The Securities and Exchange Commission on Friday approved new rules that will allow start-up companies to more easily raise money from investors using newer technologies such as online crowdfunding sites.
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Described by supporters as an effort to “democratize” the investment landscape by allowing "mom and pop" investors far greater access – and at a much earlier stage than in the past -- to the next potential Google (GOOGL) or Facebook (FB), there are also considerable risks attached.
Investing in early stage startup companies has historically been viewed as an insiders’ game, with early stakes in the next big tech giant usually going to Wall Street insiders, hot shot "angel investors" or friends and family of the company’s founders. Crowdfunding is seen as a way of removing that exclusivity by allowing anyone with access to the Internet a chance to get in on the ground floor.
The new rules are part of the final phase of the JOBS (Jumpstart Our Business Startups) Act passed by Congress and signed into law by the president in 2012. The JOBS Act received bipartisan support in Congress and was touted as an effort to ease regulatory burdens on startups making a go of it in the wake of the 2008 financial crisis and crippling recession that followed.
“There is a great deal of enthusiasm in the marketplace for crowdfunding, and I believe these rules and proposed amendments provide smaller companies with innovative ways to raise capital and give investors the protections they need,” SEC Chair Mary Jo White said in a statement.
Subject to Certain Limits and Rules
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The Title III equity crowdfunding ruling that was approved Friday will allow non-accredited (mom and pop) investors to invest in crowdfunding offerings subject to certain limits and rules set by the SEC.
Specifically, startups will only be allowed to raise $1 million in any 12-month period through crowdfunding, and the companies, in an effort at transparency, must agree to provide certain information including a financial statement reviewed by an independent accountant.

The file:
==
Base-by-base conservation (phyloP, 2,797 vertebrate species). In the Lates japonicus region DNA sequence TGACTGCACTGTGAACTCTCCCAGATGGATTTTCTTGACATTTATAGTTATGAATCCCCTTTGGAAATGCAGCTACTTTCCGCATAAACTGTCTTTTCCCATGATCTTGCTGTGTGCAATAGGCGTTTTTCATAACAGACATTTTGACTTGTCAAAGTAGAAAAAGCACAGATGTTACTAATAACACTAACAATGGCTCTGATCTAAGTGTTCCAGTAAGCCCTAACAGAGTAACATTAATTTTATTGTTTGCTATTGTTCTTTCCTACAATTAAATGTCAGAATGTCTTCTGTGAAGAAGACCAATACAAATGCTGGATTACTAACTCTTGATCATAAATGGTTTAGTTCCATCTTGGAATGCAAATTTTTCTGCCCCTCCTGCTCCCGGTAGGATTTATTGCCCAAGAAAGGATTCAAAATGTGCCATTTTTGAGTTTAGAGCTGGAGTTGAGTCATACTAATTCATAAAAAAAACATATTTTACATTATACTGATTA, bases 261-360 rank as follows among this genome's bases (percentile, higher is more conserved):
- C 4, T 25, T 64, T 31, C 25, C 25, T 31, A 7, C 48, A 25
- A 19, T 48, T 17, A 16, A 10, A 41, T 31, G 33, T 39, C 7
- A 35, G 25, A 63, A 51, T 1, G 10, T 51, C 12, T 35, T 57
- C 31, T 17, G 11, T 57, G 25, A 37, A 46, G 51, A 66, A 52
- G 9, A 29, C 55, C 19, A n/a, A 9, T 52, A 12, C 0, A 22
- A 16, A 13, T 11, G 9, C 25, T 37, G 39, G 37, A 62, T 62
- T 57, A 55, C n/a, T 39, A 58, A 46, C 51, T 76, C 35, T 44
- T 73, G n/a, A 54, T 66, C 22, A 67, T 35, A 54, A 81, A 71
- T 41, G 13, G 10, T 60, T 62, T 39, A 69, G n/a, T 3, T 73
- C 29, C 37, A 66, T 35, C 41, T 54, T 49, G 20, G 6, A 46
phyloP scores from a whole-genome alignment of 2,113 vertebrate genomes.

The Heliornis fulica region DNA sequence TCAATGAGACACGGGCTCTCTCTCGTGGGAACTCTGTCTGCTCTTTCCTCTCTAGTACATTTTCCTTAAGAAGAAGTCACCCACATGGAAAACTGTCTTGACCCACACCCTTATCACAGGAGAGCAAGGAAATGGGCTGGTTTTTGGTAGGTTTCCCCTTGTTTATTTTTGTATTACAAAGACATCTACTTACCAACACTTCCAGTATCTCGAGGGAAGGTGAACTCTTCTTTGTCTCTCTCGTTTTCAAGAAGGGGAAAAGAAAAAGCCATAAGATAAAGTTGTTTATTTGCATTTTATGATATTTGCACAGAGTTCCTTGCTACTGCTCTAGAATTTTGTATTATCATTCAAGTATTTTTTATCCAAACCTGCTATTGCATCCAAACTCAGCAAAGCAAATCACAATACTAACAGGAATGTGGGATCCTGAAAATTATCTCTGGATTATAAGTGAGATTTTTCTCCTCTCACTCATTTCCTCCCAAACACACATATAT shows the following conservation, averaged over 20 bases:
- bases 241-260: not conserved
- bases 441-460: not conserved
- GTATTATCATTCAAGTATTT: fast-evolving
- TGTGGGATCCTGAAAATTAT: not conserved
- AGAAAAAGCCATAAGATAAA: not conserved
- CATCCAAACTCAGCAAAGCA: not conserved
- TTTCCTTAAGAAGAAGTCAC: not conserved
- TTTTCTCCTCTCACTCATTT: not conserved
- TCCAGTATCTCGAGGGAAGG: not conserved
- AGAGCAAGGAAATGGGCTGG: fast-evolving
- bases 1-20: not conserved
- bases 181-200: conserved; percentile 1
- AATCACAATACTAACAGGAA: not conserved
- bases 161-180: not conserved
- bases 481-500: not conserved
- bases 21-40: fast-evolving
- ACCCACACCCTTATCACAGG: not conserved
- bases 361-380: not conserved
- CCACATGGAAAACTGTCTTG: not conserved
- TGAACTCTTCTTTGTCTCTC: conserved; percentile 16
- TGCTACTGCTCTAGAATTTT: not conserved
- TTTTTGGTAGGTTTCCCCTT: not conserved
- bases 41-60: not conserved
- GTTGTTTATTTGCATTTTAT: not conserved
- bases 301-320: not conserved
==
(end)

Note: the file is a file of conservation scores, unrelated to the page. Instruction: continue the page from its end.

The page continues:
Investors will be limited to how much they can invest based on their income. And individual investors will be limited to purchasing a maximum of $100,000 in securities per year through crowdfunding deals, according to the SEC.
The crowdfunding sites will have to be registered with both the SEC and securities industry regulator FINRA.
But even with the SEC and FINRA keeping a close eye on these sites, critics of the new rules are warning unsophisticated investors to be extremely careful before logging in and pulling out their credit cards.
15 on Scale of 1 to 10
The opportunities for con men masquerading as entrepreneurs and bankers to defraud naïve investors are practically limitless, said Andrew Stoltmann, a Chicago-based securities lawyer who often represents investors in cases of fraud and corporate malfeasance.
“The SEC has put a massive ‘kick me’ sign on the back of the very category of investor most susceptible to (investment scams),” said Stoltmann. “There are promoters out there who are salivating at the opportunity to start pitching these deals to mom and pop investors.”
Stoltmann said in approving the new rules, the SEC has “placed the interests of raising capital above the priorities protecting small investors.”
Stoltmann, who has long warned investors about the dangers of buying IPO stocks too early and with not enough information, said on a scale of 1 to 10 buying an IPO stock rates about 7. Meanwhile, buying shares in a company through a crowdfunding site rates a 15 on the danger meter.
“These companies are embryonic, early stage startups. There’s virtually no information on them,” he said. “Ninety-nine percent of these deals will go nowhere.”